Recently, the northbound lanes of SH-130 were blocked near Manor, just south of Highway 290, after an 18-wheeler overturned. The driver apparently lost control of the empty truck and it rolled, which also caused a rupture of one of its fuel tanks. The driver was hospitalized, and Austin firefighter and hazmat crews were able to contain the scene to ensure no explosions occurred. While this accident was contained, with only the truck driver sustaining injuries, sometimes innocent drivers will be caught in the crossfire. If this happens to you, it is important to understand your rights and understand whether or not you have a claim to compensation.
Serious Injuries and Fatalities Result
Because of the sheer weight involved when a truck crashes, the likelihood of injury or death is greater, as a general rule, than in accidents involving two smaller vehicles, such as automobiles or pickup trucks. Even when an 18-wheeler’s trailer is empty, the body of the truck is capable of inflicting crushing damage on you and your vehicle in certain types of accidents. Some of the most common types of injuries from trucking accidents include whiplash and other soft tissue damage, brain injuries, broken bones, and spinal injuries.
There are just as many potential causes for truck accidents as there are injuries, especially in urban areas – approximately one-fourth of all truck crashes occur on international highways. Many can be traced back to driver distraction or being physically compromised; for example, it is not uncommon for truckers to be pushed beyond the Federal Motor Carrier Safety Administration (FMCSA)’s guidelines for maximum hours, which can lead to sleep deprivation and impaired driving. Other common reasons include substance abuse, improper maintenance of the truck, speeding and other unsafe driving practices, and poorly maintained roads.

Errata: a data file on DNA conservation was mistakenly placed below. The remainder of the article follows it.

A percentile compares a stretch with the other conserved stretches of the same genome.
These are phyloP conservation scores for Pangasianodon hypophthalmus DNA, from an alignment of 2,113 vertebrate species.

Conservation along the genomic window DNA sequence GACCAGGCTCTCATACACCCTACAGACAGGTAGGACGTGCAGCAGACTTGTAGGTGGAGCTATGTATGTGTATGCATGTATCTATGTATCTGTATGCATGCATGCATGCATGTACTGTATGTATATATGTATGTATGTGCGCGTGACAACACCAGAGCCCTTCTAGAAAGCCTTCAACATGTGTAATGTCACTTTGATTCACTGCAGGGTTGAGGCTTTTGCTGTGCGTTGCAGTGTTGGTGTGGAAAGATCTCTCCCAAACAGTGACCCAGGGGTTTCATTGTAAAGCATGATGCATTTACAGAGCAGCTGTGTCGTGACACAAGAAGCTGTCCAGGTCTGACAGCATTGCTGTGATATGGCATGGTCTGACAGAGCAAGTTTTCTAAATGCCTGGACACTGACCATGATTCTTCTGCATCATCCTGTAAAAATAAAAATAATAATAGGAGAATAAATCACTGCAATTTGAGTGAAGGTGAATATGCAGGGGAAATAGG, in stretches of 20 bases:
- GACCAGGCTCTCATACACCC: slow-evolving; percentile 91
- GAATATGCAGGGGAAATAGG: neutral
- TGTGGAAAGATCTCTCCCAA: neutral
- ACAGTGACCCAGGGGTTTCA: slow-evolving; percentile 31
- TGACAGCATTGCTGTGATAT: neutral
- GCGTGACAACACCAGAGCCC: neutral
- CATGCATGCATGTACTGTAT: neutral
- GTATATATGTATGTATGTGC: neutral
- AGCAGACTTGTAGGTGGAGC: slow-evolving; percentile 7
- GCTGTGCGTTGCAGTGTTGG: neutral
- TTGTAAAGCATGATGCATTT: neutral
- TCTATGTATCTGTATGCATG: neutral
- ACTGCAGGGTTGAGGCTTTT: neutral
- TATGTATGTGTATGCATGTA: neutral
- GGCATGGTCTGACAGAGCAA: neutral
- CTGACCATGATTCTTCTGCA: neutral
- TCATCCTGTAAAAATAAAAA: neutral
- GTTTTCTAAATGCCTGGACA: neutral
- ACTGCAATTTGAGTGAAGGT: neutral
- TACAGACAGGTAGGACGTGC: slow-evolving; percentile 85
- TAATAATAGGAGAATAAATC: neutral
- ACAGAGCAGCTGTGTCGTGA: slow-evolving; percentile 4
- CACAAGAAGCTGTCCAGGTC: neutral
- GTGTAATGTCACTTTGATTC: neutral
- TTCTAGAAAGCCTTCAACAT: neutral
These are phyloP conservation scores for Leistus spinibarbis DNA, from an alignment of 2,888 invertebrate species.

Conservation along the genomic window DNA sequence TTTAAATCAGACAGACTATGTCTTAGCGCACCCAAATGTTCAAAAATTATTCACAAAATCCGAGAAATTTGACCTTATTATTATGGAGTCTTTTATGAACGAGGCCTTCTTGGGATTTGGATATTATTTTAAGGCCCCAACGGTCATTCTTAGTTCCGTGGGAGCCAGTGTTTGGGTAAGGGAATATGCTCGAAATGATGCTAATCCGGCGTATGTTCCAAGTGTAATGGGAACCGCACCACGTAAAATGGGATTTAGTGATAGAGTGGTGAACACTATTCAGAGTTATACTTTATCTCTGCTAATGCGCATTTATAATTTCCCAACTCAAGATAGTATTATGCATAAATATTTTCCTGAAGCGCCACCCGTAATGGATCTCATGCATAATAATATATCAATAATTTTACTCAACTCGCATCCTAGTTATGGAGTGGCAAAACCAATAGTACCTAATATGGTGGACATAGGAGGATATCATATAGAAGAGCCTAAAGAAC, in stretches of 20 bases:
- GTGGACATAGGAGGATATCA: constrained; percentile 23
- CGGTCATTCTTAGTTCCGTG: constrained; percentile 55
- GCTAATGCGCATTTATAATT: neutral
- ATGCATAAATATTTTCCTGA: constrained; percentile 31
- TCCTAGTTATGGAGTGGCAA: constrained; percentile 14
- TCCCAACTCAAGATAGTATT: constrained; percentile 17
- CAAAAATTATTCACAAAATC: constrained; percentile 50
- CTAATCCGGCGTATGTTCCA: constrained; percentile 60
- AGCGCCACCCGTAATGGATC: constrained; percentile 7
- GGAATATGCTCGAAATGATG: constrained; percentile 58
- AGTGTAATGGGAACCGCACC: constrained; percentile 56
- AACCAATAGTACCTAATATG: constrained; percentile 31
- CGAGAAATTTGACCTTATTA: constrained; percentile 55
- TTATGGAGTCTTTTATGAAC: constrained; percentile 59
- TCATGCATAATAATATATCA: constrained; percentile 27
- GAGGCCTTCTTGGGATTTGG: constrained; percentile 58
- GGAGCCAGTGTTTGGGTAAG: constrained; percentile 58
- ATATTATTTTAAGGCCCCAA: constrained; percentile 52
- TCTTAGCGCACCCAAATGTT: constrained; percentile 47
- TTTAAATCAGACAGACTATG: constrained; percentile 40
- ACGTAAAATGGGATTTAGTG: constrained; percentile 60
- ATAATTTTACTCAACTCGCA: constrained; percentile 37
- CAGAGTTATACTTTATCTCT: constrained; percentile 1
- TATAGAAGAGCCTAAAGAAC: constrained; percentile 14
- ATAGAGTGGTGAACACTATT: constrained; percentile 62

Bringing a Negligence Case
If you decide to bring suit against the trucker for your medical bills, you will probably do so under the legal theory of negligence. To prove a civil case in negligence, you need to ensure that four criteria are met. You must show that the defendant (the trucker) owed a duty to exercise reasonable care for the plaintiff (you), which in Texas is stipulated in the law. You must show that the defendant breached that duty of care and that they breached it directly by their conduct – in other words, that no other intervening cause was responsible for the accident – and while it seems self-evident, you must also tangibly show that you suffered harm because of the defendant’s conduct. All of these factors have to be shown in court before liability can be found.
Keep in mind that the trucker is not the only potential defendant in many truck accident cases; if poor maintenance or poorly kept roads were a factor in your crash, the trucking company or even the city could be brought into your suit. If the truck driver was acting in the scope of their employment, the doctrine of vicarious liability can be applied, which means that the trucking company might be on the proverbial hook for the torts of their employee (a tort is basically the civil equivalent of a crime). If this is the case, you may wind up with a larger award, as truckers are often judgment proof, but their employers are not.
Seek Experienced Legal Help Today
While no bystanders were injured in the accident on SH-130, many truck accidents do cause injury and death to those unlucky enough to be involved. If you have been harmed in a truck crash, calling a dedicated New Braunfels truck accident lawyer can help you get the compensation you deserve. The Bettersworth Law Firm has been handling these cases for many years and will work hard to see yours through to an appropriate ending. Call our office today at 888-392-0039 to schedule a free consultation.